The massive earthquake in Nepal and its aftershocks have already claimed the lives of more than 8,000 people. But for thousands of women and girls, even more horror may lie ahead.
According to US officials, nearly 320,000 households headed by women lie in areas most impacted by the earthquake and its aftershocks — and safety concerns for women and girls are a major concern.
Violence against women — particularly in camps for internally displaced people — has spiked in past humanitarian crises like the Indian Ocean typhoon, the 2010 Haitian earthquake, and recent conflicts in Syria and the Central African Republic.
Reports of human traffickers targeting women and girls who survived the disaster in Nepal have already begun to surface. And relief agencies are publicly voicing concern for the safety of women and girls in Nepal's 140 displacement sites.
As the largest donor government to relief efforts, the US can make an important difference in these vital efforts — but US officials need to hear from caring people like us.
Help prevent violence and exploitation of Nepal's women and girls. Please urge USAID Administrator Rajiv Shah to commit more staff and resources to ensure that the country's women and girls are not doubly traumatized by exploitation and gender-based violence.
Dear Administrator Shah,
As someone concerned with the ongoing crisis in Nepal and the safety of the country's women and girls in the wake of the April 25th earthquake and its aftershocks, I strongly urge you to increase the staff and resources that your agency is directing to prevent female survivors from being doubly traumatized by post-quake gender-based violence and exploitation.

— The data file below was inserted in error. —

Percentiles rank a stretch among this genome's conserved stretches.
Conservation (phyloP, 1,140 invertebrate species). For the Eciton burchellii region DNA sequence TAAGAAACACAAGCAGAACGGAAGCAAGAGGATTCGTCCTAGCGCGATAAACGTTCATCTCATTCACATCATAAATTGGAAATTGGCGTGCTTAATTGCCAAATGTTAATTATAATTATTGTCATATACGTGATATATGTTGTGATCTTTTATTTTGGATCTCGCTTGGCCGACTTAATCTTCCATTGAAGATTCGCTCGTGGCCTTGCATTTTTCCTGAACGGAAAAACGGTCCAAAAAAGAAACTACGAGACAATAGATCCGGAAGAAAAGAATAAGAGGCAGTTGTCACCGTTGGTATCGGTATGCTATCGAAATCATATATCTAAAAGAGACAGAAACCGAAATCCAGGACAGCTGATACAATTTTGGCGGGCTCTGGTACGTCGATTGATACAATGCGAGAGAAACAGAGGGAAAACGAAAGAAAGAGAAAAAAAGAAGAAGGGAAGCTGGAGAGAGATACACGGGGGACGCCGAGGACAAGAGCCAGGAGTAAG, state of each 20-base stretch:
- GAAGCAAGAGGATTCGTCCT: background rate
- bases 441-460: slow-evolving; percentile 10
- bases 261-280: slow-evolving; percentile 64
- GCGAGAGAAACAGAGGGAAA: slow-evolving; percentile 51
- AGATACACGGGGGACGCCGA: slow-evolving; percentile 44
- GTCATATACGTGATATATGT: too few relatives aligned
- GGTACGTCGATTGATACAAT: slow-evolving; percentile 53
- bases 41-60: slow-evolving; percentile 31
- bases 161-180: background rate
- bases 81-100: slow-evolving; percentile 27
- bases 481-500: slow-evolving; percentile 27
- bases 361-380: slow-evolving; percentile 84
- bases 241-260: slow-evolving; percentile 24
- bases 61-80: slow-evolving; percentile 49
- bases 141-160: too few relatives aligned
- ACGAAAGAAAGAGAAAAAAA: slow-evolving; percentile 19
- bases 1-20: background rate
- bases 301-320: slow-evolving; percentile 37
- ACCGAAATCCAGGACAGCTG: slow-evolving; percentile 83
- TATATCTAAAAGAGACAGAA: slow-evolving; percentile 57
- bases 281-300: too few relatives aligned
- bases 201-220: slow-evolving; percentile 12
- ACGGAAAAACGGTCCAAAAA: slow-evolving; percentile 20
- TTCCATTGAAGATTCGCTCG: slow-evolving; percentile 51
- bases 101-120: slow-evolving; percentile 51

As you know, violence against women -- particularly in camps for internally displaced people -- has spiked in past humanitarian crises like the Indian Ocean typhoon, the 2010 Haitian earthquake, and recent conflicts in Syria and the Central African Republic. Reports of human traffickers targeting women and girls
who survived the disaster in Nepal have already begun to surface. And your own on-the-ground experts are publicly voicing concern for the safety of women and girls in Nepal's 140 displacement sites.
[Your comments here]
Stepped-up camp security, gender-separate, private, and well-lit sanitation areas, and rigorous monitoring to ensure that women and girls are not forced to perform sexual acts for relief supplies can all help ensure that the women survivors of Nepal are shielded from violence and exploitation.
USAID's “Smart from the Start" initiative to address gender concerns in disaster relief provides a starting point, but preventing violence and exploitation will require specific and increased commitments in staff and resources and a thoughtful integration of gender into every aspect of USAID's relief efforts.
Nepal is already a hotbed for human tracking. I hope USAID will do everything in the agency's power to prevent opportunistic predators from hurting the women and girls of Nepal who have already lost so much.